1. Introduction

Case classes and case objects are some of the most widely used features of the Scala language. They automatically implement many useful methods which makes things easier for developers.

We extensively use case classes and case objects to define ADTs. However, in some cases, we might run into a few strange type inference issues when using them, especially when working with Scala 2.x. In this tutorial, we’ll look at some of the most common reasons for this and how to solve them.

2. Type Inference Problem

Let’s define a simple ADT to model the console colors. We can use case objects in this case:

trait Color
object Color {
  case object Red extends Color
  case object Green extends Color

Now, we can define a simple usage of this ADT:

val consoleColor = if (isError) Color.Red else Color.Green

Looking at the above code, we can see that the variable consoleColor should have the type as Color since both Red and Green are its sub-types. However, when we inspect the type inferred by the Scala (2.x) compiler, we can see a very long signature:

Product with Serializable with Color

The reason for this issue is that the compiler tries to identify the most precise supertype of Red and Green. Since Red and Green are case objects, they automatically extend two traits Product and Serializable. However, since Color is a trait, it doesn’t extend Product and Serializable traits.

Because of this, when the compiler looks at the type of consoleColor, it doesn’t consider the type as just Color and adds Product and Serializable also along with it.

This inference will cause issues with Variances and Generics. Let’s look at it with a sample code:

case class Data[C <: Color](value: String, color: C)
def showColor(data: Data[Color]) = {
    println("The color is "+data.color)

Now, let’s invoke the method showColor():

val consoleColor: Product with Serializable with Color = Color.Red 
val data = Data("This is coloured text", consoleColor) 

The above code will result in a compilation error with the following message:

[error] found : Data[Product with Serializable with Color]
[error] required: Data[com.baeldung.scala.productserializable.Color]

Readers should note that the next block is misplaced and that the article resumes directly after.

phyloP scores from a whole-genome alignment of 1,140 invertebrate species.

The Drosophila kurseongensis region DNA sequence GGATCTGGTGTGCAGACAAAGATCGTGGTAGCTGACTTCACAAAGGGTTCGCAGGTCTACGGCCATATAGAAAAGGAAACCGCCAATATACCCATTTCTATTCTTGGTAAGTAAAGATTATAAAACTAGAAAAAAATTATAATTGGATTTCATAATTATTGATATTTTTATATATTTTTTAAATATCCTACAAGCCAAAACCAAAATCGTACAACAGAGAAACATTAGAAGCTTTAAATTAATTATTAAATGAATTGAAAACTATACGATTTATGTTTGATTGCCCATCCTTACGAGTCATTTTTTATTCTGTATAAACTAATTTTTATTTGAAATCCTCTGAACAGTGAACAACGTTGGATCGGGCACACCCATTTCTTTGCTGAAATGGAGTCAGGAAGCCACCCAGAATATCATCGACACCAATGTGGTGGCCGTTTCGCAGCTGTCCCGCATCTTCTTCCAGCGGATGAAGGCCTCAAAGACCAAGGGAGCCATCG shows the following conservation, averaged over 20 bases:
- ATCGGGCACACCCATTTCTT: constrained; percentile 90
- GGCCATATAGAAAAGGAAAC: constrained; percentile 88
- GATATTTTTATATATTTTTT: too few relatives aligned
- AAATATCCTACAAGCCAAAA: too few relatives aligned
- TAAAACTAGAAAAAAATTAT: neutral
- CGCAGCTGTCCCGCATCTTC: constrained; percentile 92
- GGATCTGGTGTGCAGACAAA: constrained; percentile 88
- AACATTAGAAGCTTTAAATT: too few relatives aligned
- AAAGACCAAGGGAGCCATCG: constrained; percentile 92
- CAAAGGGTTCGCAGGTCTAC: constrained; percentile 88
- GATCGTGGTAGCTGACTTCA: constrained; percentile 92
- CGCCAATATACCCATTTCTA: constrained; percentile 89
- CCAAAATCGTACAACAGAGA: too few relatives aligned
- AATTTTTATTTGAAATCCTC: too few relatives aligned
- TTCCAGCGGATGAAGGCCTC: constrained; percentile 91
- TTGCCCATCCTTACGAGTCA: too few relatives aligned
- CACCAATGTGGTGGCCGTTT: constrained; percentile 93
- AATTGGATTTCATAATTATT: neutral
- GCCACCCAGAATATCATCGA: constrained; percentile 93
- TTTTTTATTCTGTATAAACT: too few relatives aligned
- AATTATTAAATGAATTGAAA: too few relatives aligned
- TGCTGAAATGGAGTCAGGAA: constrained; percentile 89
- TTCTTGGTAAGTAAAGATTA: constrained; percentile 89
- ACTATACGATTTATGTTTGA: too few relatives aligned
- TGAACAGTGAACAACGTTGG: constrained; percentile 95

3. Solution

There are two ways to solve this issue when using Scala 2.x.  We’ll see them below.

3.1. Explicitly Provide the Type Color

Instead of letting the compiler infer the type, we can explicitly provide the type as just Color:

val consoleColor: Color = if (isError) Color.Red else Color.Green

3.2. Extend ADT Trait With Product and Serializable

Another approach to solve this issue is by extending the super trait with Product and Serializable traits in the ADT:

trait Color extends Product with Serializable
object Color {
  case object Red extends Color
  case object Green extends Color

Now, we can use the same code as before to decide the color:

val consoleColor = if (isError) Color.Red else Color.Green

This time, the compiler will infer the type as Color. Since all the three types involved extend Product and Serializable, the compiler ignores them from inference and uses the most specific supertype, which is Color.

As a best practice, this approach is generally preferred while building ADTs as it helps to make use of the compiler inference in the best way.

4. Difference in Scala 3

Since Scala 3, we don’t need to explicitly extend the ADT traits with Product and Serializable. Scala 3 compiler is able to infer the correct type even without it.

This is solved by using a new type called Transparent traits. The compiler ignores the transparent traits while inferring the types. In Scala 3, both Product and Serializable traits are transparent traits and hence won’t  affect the type inference.

5. Conclusion

In this short article, we looked at type inference issues with ADTs and how they can be solved.

As always, the sample code used here is available over on GitHub.

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